First in the NL in batting average at .432;
First in the NL in OPS at 1.152;
Tied for first with Brian McCann in RBIs with 25.
Remember, Johnson was shipped out this spring because so few thought he could beat out Feliz.
"Just getting the opportunity to play has been great," said Johnson. "There's a lot of energy feeding off one another with Brett and Jason and some of us getting the chance to play. It's also been tremendous getting to work with [hitting coach] Jeff Bagwell. He has such a presence. Everyone listens to him intently. He's brought some swagger back to the Astros. He works tirelessly on my swing, and perhaps best of all is his preparation. What I've learned from him is how to prepare against each pitcher to try to know what pitch I want to hit. Hitting is all about getting a good pitch to hit and doing something with it, and Baggy has taught me a ton in a short period of time."
These haven't all been easy times for Johnson. His sister, Bridget, was recently the victim of a horrific accident that has her in a Nashville, Tenn., hospital. Their father, Ron, was given a leave of absence by the Red Sox, so he could be at her bedside.
"Dad's been incredible, holding us together," said Johnson. "But the Red Sox have been unbelievable. Her birthday was Wednesday, and not only did the team send her all kinds of presents, but a lot of the players called her to wish her a happy birthday. It's a blessing for our family that dad works where he does."
Lesson No. 5: The Twins are the Twins because of scouting, development and their culture. This week, they had a huge series with the White Sox, but when Kevin Slowey had some trouble getting loose between starts, manager Ron Gardenhire ordered him to miss a start. The Twins thought Carl Pavano and Francisco Liriano each needed an extra day because of the heat and their innings. Glen Perkins came up and started; they lost that game, but Liriano won the finale and left Chicago with a one-game lead.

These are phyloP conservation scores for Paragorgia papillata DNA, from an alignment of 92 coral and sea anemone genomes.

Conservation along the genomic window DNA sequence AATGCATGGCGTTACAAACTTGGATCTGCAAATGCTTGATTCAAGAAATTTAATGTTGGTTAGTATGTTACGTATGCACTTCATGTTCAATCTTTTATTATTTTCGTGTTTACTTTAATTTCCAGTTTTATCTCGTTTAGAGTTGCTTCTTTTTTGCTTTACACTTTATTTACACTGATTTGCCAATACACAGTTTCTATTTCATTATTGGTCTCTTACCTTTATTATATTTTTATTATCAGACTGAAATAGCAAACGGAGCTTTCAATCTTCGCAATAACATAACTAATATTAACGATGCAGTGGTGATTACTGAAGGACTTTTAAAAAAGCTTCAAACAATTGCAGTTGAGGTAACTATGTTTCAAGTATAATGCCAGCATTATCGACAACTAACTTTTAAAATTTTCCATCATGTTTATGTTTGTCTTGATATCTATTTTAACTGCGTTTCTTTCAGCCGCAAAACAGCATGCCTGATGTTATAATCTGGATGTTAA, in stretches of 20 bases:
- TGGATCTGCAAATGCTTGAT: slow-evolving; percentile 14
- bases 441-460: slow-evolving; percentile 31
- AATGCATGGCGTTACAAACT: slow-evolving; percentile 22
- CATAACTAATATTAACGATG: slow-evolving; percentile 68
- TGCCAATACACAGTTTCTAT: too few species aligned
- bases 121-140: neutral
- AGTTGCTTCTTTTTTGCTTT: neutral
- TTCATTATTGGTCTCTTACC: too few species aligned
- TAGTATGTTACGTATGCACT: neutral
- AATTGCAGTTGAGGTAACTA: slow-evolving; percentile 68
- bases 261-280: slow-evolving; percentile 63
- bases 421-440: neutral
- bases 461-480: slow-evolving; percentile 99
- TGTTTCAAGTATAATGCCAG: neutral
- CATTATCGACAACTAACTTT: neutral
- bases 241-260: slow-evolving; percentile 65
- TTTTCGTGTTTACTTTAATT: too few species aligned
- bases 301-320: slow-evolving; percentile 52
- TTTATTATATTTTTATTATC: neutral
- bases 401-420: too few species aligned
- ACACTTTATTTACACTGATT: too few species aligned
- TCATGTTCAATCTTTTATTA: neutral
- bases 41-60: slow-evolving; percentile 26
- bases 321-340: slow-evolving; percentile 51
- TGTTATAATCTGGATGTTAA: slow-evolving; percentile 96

Then there's the issue of Justin Morneau's concussion.
"We're not concerned with when Justin's back in the lineup, we're concerned with him being healthy, having a normal life and knowing he's going to able to function in everyday life," said Twins GM Bill Smith. "Justin's long-term health is a lot more important that a series with the White Sox."
Lesson No. 6: The Giants figured out how to develop great pitching, and they've figured out ways to build around that pitching. GM Brian Sabean added Jose Guillen from the Royals on Friday at no cost. He got Pat Burrell at no cost, and in his first 53 games, Burrell hit 10 homers and posted a .946 OPS. In the offseason, he made the bargain-basement signing of the year by getting Aubrey Huff for $3 million and watch him hit 20 homers and post a .924 OPS. A year ago, the Giants signed Andres Torres after he was released by four teams, and as one NL scout said, "He's become a legit center fielder." In fact, Torres' .879 OPS is the second best of any Major League center fielder, after the Rockies' Carlos Gonzalez.
Meanwhile Sabean's organization has developed Buster Posey, Tim Lincecum, Matt Cain, Jonathan Sanchez and Brian Wilson, who is second in the league in saves and third in closer ERA at 2.10.
Sounds like a possible NL Executive of the Year.
Peter Gammons is a columnist for MLB.com and analyst for MLB Network. This story was not subject to the approval of Major League Baseball or its clubs.